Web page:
A 15 April 2008 article published by PANApress (PANA) states that, at a consultation workshop in Addis-Ababa on the same date and concerning the creation of a national registration system for vital events, the representative of the United Nations Children's Fund (UNICEF) in Ethiopia stated that [English version] "Ethiopia was the only African country with no law that demands for the registration of vital events" such as births (PANA 15 Apr. 2008). The website of the United States (US) Bureau of Consular Affairs of the US Department of State states that registration of births is not automatic in Ethiopia, as the procedure is relatively new and it is largely confined to urban areas (US n.d.).
Procedure for issuing birth certificates
Information further to that reprinted below from Response ETH100912.E of 23 January 2006 could not be found among the sources consulted by the Research Directorate.
An applicant wishing to obtain a birth certificate must contact a city hall in Ethiopia (Ethiopia 16 Jan. 2006). The applicant needs to arrange for a family member or friend in Ethiopia to obtain the birth certificate on their behalf from the city hall (ibid.). If the applicant does not have a family member or friend in Ethiopia, the Ethiopian embassy can provide the applicant with the telephone number and mailing address of the appropriate city hall so that the applicant can make direct contact with the city hall (ibid.).
The United States Bureau of Consular Affairs website provides the following information regarding the procedure to obtain an Ethiopian birth certificate:
[Birth certificates are] available only to those resident in Ethiopia. Requests for copies of previously issued birth certificates should be addressed to the Office of Region 14 Administration, Vital Statistics Service, Municipality of Addis Ababa, P.O. Box 356, Addis Ababa, Ethiopia; or to the equivalent office or any other municipality in which the birth was registered.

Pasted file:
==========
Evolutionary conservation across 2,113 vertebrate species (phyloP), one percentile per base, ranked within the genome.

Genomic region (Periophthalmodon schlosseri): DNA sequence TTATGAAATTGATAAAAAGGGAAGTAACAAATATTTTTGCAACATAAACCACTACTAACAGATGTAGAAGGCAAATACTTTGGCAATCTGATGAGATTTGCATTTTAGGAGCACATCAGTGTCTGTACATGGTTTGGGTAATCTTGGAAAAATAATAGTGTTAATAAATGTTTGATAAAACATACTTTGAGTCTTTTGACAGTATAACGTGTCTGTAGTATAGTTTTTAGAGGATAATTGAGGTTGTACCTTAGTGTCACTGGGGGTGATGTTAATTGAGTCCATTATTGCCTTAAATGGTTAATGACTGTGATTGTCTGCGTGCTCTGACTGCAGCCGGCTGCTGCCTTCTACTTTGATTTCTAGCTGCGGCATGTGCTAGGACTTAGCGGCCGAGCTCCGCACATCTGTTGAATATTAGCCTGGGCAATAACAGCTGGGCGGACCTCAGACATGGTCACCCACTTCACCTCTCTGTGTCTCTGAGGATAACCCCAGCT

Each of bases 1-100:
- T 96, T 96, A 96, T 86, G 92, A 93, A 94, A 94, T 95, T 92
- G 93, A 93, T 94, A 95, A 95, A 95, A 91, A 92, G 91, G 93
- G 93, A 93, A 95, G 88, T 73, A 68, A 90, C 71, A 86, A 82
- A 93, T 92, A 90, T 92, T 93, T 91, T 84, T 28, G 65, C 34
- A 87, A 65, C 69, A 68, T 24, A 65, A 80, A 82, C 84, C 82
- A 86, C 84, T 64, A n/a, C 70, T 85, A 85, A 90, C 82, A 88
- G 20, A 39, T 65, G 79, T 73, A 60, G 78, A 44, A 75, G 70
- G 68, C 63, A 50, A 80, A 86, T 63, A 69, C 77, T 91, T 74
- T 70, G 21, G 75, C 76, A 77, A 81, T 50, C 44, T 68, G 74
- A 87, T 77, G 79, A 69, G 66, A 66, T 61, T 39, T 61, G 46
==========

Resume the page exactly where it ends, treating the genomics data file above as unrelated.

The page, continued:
For children under ten years of age, a hospital birth certificate, court document confirming parentage, or a baptismal certificate and acknowledgment from one's "kebele" (urban neighborhood association) are sufficient documentation for issuance of a birth certificate. For children between the ages of eleven and thirteen, the above mentioned documents and school records are required for issuance. Any of the above documents and an identity card are satisfactory for issuance of birth certificates for persons over the age of eighteen.
Persons applying for original birth certificates should contact the appropriate municipal authorities and present hospital birth records, which have been authenticated by their "kebele." Because of the nature of the "kebele" system, the birth certificate may be issued by the municipality where the person presently resides rather than where the birth actually took place. (25 Aug. 2005)
This Response was prepared after researching publicly accessible information currently available to the Research Directorate within time constraints. This Response is not, and does not purport to be, conclusive as to the merit of any particular claim for refugee protection. Please find below the list of sources consulted in researching this Information Request.
Ethiopia. 12 November 2009. Embassy of Ethiopia in Ottawa. Telephone interview with a representative from the consular section.
_____. 4 August 2009. Embassy of Ethiopia in Ottawa. "Ethiopian Origin Identification Card."
_____. 16 January 2006. Embassy of Ethiopia in Ottawa. Telephone interview with the head of the consular section.
PANApress (PANA). 15 April 2008. "L'UNICEF encourage l'enregistrement des naissances en Éthiopie." (Afrique en ligne)
United States (US). 25 August 2005. Department of State. "Ethiopia Reciprocity Schedule."
_____. N.d. Department of State. "Ethiopia Reciprocity Schedule."
XE.com. 24 November 2009. "Résultats du convertisseur universel de devises."
Additional Sources Consulted
Internet sites, including: United Nations (UN) Children's Fund (UNICEF), UN Integrated Regional Information Networks (IRIN).